Educate to Increase Early Identification of Lymphedema
Lymphedema, a complex medical condition affecting one or more limbs of the body, can present additional challenges for people at risk who live in smaller communities, in that they are likely not surrounded by enough general providers and medical staff who know how to appropriately identify and treat it. This can create an under-served population and situations where patients are identified less quickly and at later stages.
“Many of our lymphedema patients come to us for different diagnoses, and it is then that we identify the swelling and advise that they could see improvement from therapy,” says Rehab Director Jennifer Fuentes, PT.
Increase the likelihood of identifying at-risk/early-stage patients by educating both local physicians and the general community. For trained lymphedema specialists especially, it is imperative to promote the skills you have to provide treatment to this population. Education can extend to nursing staff and any other potential referral sources.
For patients with lymphedema it is important for therapists to identify symptoms early on and begin treatment. Lymphedema is a progressive, often-debilitating condition if left untreated. But even patients initially receiving treatment in moderate-to-severe stages will benefit from physical therapy.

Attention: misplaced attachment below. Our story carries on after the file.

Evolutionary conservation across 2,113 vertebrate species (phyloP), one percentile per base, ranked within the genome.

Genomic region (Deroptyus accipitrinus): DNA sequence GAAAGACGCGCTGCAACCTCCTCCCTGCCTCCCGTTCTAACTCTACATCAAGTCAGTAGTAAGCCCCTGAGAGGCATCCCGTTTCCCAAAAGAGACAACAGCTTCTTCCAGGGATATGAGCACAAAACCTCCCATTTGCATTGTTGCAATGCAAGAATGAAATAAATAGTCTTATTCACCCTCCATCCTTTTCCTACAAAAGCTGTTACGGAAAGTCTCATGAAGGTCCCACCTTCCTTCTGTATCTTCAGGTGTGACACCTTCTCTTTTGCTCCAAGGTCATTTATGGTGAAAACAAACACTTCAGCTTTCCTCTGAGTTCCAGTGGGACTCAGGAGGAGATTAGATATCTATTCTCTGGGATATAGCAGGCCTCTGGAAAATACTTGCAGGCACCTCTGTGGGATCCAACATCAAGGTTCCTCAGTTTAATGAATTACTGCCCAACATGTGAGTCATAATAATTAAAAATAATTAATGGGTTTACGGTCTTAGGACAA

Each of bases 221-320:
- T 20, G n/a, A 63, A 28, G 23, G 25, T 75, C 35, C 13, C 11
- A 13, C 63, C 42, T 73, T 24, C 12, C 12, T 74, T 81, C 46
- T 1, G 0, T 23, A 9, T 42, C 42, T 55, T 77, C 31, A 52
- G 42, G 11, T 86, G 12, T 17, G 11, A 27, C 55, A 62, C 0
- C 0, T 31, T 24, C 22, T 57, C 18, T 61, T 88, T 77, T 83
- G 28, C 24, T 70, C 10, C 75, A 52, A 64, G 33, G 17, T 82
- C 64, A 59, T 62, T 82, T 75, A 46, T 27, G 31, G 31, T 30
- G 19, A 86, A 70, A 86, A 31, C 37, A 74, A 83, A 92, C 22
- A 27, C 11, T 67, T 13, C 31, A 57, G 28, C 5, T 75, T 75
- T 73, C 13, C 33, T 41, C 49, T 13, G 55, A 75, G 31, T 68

“Patients come in for that first appointment and they are in really bad shape. For example, they may not have pants or shoes that fit them well, and may not be able to walk because they are so debilitated from a heavy leg,” says Jennifer. “Even those really involved patients can see dramatic improvement.”
“Truly, the worse their legs ever have to look is the first day they walk into our therapy room. As long as patients continue with treatment and manage their condition, lymphedema can be managed long-term without it progressing.”
In a recent study, researchers asserted that cases of lymphedema are on the rise, and estimated that more than 121,000 people experience lymphedema out of a cancer population near 10 million. Read the research article here.